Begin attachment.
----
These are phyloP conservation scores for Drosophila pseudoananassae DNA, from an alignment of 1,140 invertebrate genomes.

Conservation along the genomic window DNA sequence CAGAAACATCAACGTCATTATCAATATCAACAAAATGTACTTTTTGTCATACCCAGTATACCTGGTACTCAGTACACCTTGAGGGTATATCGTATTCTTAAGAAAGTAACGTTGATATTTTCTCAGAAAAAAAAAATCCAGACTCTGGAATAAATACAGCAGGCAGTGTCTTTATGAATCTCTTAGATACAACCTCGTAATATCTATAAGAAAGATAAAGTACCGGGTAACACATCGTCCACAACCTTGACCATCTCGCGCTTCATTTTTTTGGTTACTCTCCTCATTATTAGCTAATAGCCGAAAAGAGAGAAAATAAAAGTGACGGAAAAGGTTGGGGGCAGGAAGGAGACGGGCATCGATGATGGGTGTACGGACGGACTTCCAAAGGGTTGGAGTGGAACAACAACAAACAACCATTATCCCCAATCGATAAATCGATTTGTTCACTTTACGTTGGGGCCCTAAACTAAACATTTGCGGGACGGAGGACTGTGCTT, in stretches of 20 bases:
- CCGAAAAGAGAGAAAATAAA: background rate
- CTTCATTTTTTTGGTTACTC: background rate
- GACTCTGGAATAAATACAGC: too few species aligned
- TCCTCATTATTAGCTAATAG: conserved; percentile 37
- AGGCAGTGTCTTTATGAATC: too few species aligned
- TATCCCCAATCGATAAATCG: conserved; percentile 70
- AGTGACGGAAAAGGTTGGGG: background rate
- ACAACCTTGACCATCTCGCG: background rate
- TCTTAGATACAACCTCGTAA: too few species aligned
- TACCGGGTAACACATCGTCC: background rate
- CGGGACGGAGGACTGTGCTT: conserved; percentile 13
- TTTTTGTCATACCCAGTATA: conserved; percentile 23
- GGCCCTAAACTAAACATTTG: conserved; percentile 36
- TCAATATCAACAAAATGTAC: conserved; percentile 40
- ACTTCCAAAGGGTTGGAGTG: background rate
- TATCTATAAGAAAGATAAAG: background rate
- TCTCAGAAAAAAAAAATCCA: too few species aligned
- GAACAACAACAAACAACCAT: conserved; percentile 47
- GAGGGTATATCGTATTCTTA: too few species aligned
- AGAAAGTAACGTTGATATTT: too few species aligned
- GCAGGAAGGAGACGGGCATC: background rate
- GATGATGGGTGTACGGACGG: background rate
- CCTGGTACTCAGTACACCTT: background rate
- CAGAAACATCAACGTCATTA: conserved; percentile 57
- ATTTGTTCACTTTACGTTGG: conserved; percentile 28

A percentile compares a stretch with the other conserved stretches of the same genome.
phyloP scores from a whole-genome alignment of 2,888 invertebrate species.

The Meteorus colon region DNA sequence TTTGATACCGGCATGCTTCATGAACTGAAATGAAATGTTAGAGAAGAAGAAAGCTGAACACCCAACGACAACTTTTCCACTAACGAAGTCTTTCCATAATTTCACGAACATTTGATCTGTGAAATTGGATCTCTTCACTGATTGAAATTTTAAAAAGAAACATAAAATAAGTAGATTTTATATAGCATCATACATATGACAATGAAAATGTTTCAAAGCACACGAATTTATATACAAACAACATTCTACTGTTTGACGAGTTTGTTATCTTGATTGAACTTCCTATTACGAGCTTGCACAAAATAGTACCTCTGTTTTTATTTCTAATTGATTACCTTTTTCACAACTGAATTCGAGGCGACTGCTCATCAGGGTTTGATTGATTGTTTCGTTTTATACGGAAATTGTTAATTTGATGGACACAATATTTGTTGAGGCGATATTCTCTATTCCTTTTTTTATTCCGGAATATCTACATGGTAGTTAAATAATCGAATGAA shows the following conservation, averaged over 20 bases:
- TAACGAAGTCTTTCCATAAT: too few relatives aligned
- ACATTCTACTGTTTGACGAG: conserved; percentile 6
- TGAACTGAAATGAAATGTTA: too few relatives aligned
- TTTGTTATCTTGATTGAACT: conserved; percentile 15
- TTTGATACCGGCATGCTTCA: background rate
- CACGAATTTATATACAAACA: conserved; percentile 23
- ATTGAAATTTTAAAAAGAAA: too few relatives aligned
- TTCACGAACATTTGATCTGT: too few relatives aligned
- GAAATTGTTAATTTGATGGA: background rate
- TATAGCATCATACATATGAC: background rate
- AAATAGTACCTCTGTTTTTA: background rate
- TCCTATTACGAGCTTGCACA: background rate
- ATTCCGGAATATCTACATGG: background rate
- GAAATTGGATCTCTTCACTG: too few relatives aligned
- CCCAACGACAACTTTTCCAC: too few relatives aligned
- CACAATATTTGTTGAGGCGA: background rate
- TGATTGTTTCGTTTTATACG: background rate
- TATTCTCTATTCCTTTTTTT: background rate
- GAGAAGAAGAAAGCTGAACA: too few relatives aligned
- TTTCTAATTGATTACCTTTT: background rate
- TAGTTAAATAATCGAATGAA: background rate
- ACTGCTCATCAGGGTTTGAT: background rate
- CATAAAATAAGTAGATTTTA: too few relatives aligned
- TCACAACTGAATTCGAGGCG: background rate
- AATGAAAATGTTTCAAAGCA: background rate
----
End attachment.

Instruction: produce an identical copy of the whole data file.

These are phyloP conservation scores for Drosophila pseudoananassae DNA, from an alignment of 1,140 invertebrate genomes.

Conservation along the genomic window DNA sequence CAGAAACATCAACGTCATTATCAATATCAACAAAATGTACTTTTTGTCATACCCAGTATACCTGGTACTCAGTACACCTTGAGGGTATATCGTATTCTTAAGAAAGTAACGTTGATATTTTCTCAGAAAAAAAAAATCCAGACTCTGGAATAAATACAGCAGGCAGTGTCTTTATGAATCTCTTAGATACAACCTCGTAATATCTATAAGAAAGATAAAGTACCGGGTAACACATCGTCCACAACCTTGACCATCTCGCGCTTCATTTTTTTGGTTACTCTCCTCATTATTAGCTAATAGCCGAAAAGAGAGAAAATAAAAGTGACGGAAAAGGTTGGGGGCAGGAAGGAGACGGGCATCGATGATGGGTGTACGGACGGACTTCCAAAGGGTTGGAGTGGAACAACAACAAACAACCATTATCCCCAATCGATAAATCGATTTGTTCACTTTACGTTGGGGCCCTAAACTAAACATTTGCGGGACGGAGGACTGTGCTT, in stretches of 20 bases:
- CCGAAAAGAGAGAAAATAAA: background rate
- CTTCATTTTTTTGGTTACTC: background rate
- GACTCTGGAATAAATACAGC: too few species aligned
- TCCTCATTATTAGCTAATAG: conserved; percentile 37
- AGGCAGTGTCTTTATGAATC: too few species aligned
- TATCCCCAATCGATAAATCG: conserved; percentile 70
- AGTGACGGAAAAGGTTGGGG: background rate
- ACAACCTTGACCATCTCGCG: background rate
- TCTTAGATACAACCTCGTAA: too few species aligned
- TACCGGGTAACACATCGTCC: background rate
- CGGGACGGAGGACTGTGCTT: conserved; percentile 13
- TTTTTGTCATACCCAGTATA: conserved; percentile 23
- GGCCCTAAACTAAACATTTG: conserved; percentile 36
- TCAATATCAACAAAATGTAC: conserved; percentile 40
- ACTTCCAAAGGGTTGGAGTG: background rate
- TATCTATAAGAAAGATAAAG: background rate
- TCTCAGAAAAAAAAAATCCA: too few species aligned
- GAACAACAACAAACAACCAT: conserved; percentile 47
- GAGGGTATATCGTATTCTTA: too few species aligned
- AGAAAGTAACGTTGATATTT: too few species aligned
- GCAGGAAGGAGACGGGCATC: background rate
- GATGATGGGTGTACGGACGG: background rate
- CCTGGTACTCAGTACACCTT: background rate
- CAGAAACATCAACGTCATTA: conserved; percentile 57
- ATTTGTTCACTTTACGTTGG: conserved; percentile 28

A percentile compares a stretch with the other conserved stretches of the same genome.
phyloP scores from a whole-genome alignment of 2,888 invertebrate species.

The Meteorus colon region DNA sequence TTTGATACCGGCATGCTTCATGAACTGAAATGAAATGTTAGAGAAGAAGAAAGCTGAACACCCAACGACAACTTTTCCACTAACGAAGTCTTTCCATAATTTCACGAACATTTGATCTGTGAAATTGGATCTCTTCACTGATTGAAATTTTAAAAAGAAACATAAAATAAGTAGATTTTATATAGCATCATACATATGACAATGAAAATGTTTCAAAGCACACGAATTTATATACAAACAACATTCTACTGTTTGACGAGTTTGTTATCTTGATTGAACTTCCTATTACGAGCTTGCACAAAATAGTACCTCTGTTTTTATTTCTAATTGATTACCTTTTTCACAACTGAATTCGAGGCGACTGCTCATCAGGGTTTGATTGATTGTTTCGTTTTATACGGAAATTGTTAATTTGATGGACACAATATTTGTTGAGGCGATATTCTCTATTCCTTTTTTTATTCCGGAATATCTACATGGTAGTTAAATAATCGAATGAA shows the following conservation, averaged over 20 bases:
- TAACGAAGTCTTTCCATAAT: too few relatives aligned
- ACATTCTACTGTTTGACGAG: conserved; percentile 6
- TGAACTGAAATGAAATGTTA: too few relatives aligned
- TTTGTTATCTTGATTGAACT: conserved; percentile 15
- TTTGATACCGGCATGCTTCA: background rate
- CACGAATTTATATACAAACA: conserved; percentile 23
- ATTGAAATTTTAAAAAGAAA: too few relatives aligned
- TTCACGAACATTTGATCTGT: too few relatives aligned
- GAAATTGTTAATTTGATGGA: background rate
- TATAGCATCATACATATGAC: background rate
- AAATAGTACCTCTGTTTTTA: background rate
- TCCTATTACGAGCTTGCACA: background rate
- ATTCCGGAATATCTACATGG: background rate
- GAAATTGGATCTCTTCACTG: too few relatives aligned
- CCCAACGACAACTTTTCCAC: too few relatives aligned
- CACAATATTTGTTGAGGCGA: background rate
- TGATTGTTTCGTTTTATACG: background rate
- TATTCTCTATTCCTTTTTTT: background rate
- GAGAAGAAGAAAGCTGAACA: too few relatives aligned
- TTTCTAATTGATTACCTTTT: background rate
- TAGTTAAATAATCGAATGAA: background rate
- ACTGCTCATCAGGGTTTGAT: background rate
- CATAAAATAAGTAGATTTTA: too few relatives aligned
- TCACAACTGAATTCGAGGCG: background rate
- AATGAAAATGTTTCAAAGCA: background rate